The 'AS IF' Mindset Hack

A few years ago I started learning about emotional labeling and it sort of blew my mind. Not the principle of it- it’s exactly what it sounds like… you identify your emotions and label them. But you do it in a way that doesn’t make you feel like you ARE the emotion. So instead of saying I’m stressed, or I’m sad, you say I FEEL sad or I FEEL stressed.

Which is a pretty awesome tool because it helps you recognized that, although it feels like it, we are not ACTUALLY our emotions. Emotions are based on our thoughts, our thoughts we have the power to change.

But I digress. What got me about this particularly mindset hack is that it’s so freaking SIMPLE! I wondered why I failed to learn about it until I was 30. But isn’t that the case with a lot of these tools- we FINALLY find the ones that work for us and we think ‘why did no one tell me this before?’

I was listening to a podcast this morning about emotional labeling which got my little brain surfing on emotions and in particular, how so often my athlete clients let themselves BECOME their emotion.  They don’t FEEL nervous or angry or unconfident. They ARE those things.

So, I can teach them an emotional labeling exercise but I’m going to shelve that for now (I’ll pick it up on a future newsletter) and go right to the emotional hack that I’ve seen AMAZING results with.  The ‘AS IF’ hack, particularly suited for an athlete that is totally consumed by their emotions.

Let me explain with this quick example.  

Sarah the soccer players HATES her coach, isn’t playing much these days and is generally feeling pretty miserable. If she’s being honest she wants to quit but even thinking about it makes her want to cry because she LOVES (or used to love) soccer. She’s built up an emotional prison that is drastically effecting her performance, ensuring she will stay on the bench. She knows this but can’t muster up the positive energy to make change.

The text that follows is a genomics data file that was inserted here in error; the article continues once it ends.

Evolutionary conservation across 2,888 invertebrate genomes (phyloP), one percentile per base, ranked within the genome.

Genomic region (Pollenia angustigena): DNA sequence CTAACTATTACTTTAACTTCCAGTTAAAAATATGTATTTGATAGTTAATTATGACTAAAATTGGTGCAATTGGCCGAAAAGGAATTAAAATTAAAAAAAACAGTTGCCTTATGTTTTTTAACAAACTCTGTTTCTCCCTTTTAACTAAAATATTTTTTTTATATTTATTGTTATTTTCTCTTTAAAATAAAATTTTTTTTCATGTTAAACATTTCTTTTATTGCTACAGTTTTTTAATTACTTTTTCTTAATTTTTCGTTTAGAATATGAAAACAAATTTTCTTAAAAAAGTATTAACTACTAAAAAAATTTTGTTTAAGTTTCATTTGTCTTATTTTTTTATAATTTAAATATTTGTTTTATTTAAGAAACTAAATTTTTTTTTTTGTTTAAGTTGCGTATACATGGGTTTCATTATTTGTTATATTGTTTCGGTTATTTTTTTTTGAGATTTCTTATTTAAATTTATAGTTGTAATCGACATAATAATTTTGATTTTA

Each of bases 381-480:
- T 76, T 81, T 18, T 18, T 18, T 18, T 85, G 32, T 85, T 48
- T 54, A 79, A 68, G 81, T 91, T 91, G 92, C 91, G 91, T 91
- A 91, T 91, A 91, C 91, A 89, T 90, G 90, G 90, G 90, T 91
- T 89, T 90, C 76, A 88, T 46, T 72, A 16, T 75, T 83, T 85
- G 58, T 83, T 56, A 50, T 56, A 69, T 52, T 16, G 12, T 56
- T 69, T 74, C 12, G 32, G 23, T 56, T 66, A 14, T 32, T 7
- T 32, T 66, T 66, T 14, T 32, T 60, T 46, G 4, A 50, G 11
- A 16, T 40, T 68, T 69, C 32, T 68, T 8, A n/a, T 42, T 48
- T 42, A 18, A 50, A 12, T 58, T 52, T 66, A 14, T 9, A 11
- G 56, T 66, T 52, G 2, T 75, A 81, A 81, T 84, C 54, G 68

So what to do? Introducing, he ‘As If’ Mindset Hack.

I give Sarah a VERY simple (see the pattern?) assignment: Go to practice and play ‘AS IF’ she is the happiest player on the field. We then brainstorm what that might look like: she is smiling from the beginning of practice, she is high fiving her teammates, she is cheering from the sidelines, she is brushing off mistakes with a chuckle, she is BUBBLING with unbridled joy.

Literally I might use the word ‘bubbling’.

That’s it.

Sarah will no doubt think I’m a little crazy for suggesting this but I get her assurance that HER way is in fact not at all working. So what does she have to lose?


So, she goes to practice and plays with unbridled joy. Afterwards we reconvene and dissect how it went.

  • Generally, Sarah will have learned that SHE is in control.
  • She will likely feel lighter (literally) after practicing WITHOUT the ‘backpack of emotions’ she’s become accustomed to.
  • And she will have broken this cycle of negativity that is keeping her from making any progress, having any joy, and wanting to quit.
  • But mostly, Sarah will have learned that she is NOT her emotions and that she can ride the wave of positive or negative emotions without going under.

It’s that powerful.

Try it yourself. Have a job you hate? Go into one day or one meeting with unbridled joy. Is there a colleague that drives you insane? Interact with them AS IF you like them. Dreading that holiday party? Act AS IF you’re an extrovert for an hour (then go home and watch tv:)

Remember it doesn’t have to be forever, you can try on different emotions just for fun. Mostly, it’s an exercise in learning how powerful we really are, that our thoughts contain our reality and that WE are the ones that get to choose.

Ready to start training the mental game?

If you haven't yet, make sure to snag your FREE copy of the Coaches Cheat Sheet: Top 7 Ways to Develop Tough, Focused, Resilient Athletes!  

The Coaches Cheat Sheet includes elements of visualization, positive self-talk, breathing, and mindfulness. 

This is simple enough to be a great starting point for coaches who want to begin mental training their team, and robust enough to be a great addition to any existing mental training program. 


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